Toss that manuscript!
I mean it. Right now. Toss your manuscript … into the air. When you’re done, your living room might look something like this:
Some of you might already know where I’m headed. It’s the famous (or infamous) adding tension to every page exercise from Writing the Breakout Novel Workbook by Donald Maass.
The exercise is deceptively simple. Pull a page at random from your manuscript, put your finger on any line, and find a way to add tension to the moment. If it’s already tense, find another line on the page.
Then you continue, pulling pages from your manuscript--at random. This part is key. It must be random. This keeps you from falling into the rhythm of the story, and keeps you from missing opportunities to add tension.
In an interview at Writer Unboxed, Donald Maass says this:
Micro-tension all the time is what keeps readers turning the pages to see what will happen. It’s the big secret. All the big boys and girls use that technique. Why doesn’t everyone else?But what is micro tension?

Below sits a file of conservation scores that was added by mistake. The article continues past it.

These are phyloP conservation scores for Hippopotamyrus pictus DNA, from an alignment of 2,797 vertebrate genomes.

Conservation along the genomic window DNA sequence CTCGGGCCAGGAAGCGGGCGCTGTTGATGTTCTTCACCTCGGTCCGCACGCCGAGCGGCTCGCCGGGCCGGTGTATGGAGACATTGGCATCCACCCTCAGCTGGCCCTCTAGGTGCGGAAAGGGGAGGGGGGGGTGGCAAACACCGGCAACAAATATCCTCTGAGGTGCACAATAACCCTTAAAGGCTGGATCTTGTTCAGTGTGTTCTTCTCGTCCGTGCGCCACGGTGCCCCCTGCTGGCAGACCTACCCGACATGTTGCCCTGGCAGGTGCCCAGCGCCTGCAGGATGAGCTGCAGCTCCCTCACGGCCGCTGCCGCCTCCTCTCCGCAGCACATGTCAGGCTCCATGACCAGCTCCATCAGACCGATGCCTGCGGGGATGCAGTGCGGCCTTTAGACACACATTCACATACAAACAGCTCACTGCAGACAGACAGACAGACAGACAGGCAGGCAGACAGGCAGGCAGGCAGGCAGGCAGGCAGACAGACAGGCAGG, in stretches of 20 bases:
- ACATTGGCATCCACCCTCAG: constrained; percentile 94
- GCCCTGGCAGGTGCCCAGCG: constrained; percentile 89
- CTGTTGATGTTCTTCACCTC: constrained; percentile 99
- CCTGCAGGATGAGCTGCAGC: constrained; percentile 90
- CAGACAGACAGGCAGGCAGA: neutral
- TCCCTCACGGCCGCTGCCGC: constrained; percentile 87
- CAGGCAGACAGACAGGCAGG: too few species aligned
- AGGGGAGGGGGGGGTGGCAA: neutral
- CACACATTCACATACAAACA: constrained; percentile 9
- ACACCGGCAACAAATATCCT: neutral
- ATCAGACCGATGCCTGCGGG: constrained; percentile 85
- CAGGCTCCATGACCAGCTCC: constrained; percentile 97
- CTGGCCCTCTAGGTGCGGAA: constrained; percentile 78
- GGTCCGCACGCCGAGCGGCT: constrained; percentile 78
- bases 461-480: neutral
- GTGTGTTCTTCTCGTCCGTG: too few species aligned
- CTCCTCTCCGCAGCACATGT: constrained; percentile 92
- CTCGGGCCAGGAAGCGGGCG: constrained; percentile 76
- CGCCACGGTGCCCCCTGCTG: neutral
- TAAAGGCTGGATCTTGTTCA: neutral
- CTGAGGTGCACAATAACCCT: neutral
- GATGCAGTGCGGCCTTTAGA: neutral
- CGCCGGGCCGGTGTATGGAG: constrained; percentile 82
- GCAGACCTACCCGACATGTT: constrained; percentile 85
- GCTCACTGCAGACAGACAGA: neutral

As Donald Maass says in Writing the Breakout Novel Workbook:
It can be as obvious as a gun to the temple or subtle as forlorn hope. Even the mere anticipation of change is a kind of tension.
- Subtext in dialogue. A character says one thing, but means another.
- Can you make it worse? According to Donald Maass, things can always get worse (in the story). But don’t necessarily reach for the first--and possibly most predictable thing. Instead, ask yourself: What’s the most interesting thing that could happen?
- Surprise. Play against expectations. Contrasts are always interesting (within characters, between them, mood versus setting) and can generate tension.
I won’t kid you. It takes endurance. Hard as it is, it’s also very freeing to concentrate on a single page, to worry about that one moment in (story) time.
Sometime this week, I hope you give it a try. Pull five to ten random pages from your manuscript and take a pen to them. Feel free to post your thoughts and questions about the method here, or even a small sample of how you increased the tension on a single page.
So, what are you waiting for? Toss that manuscript!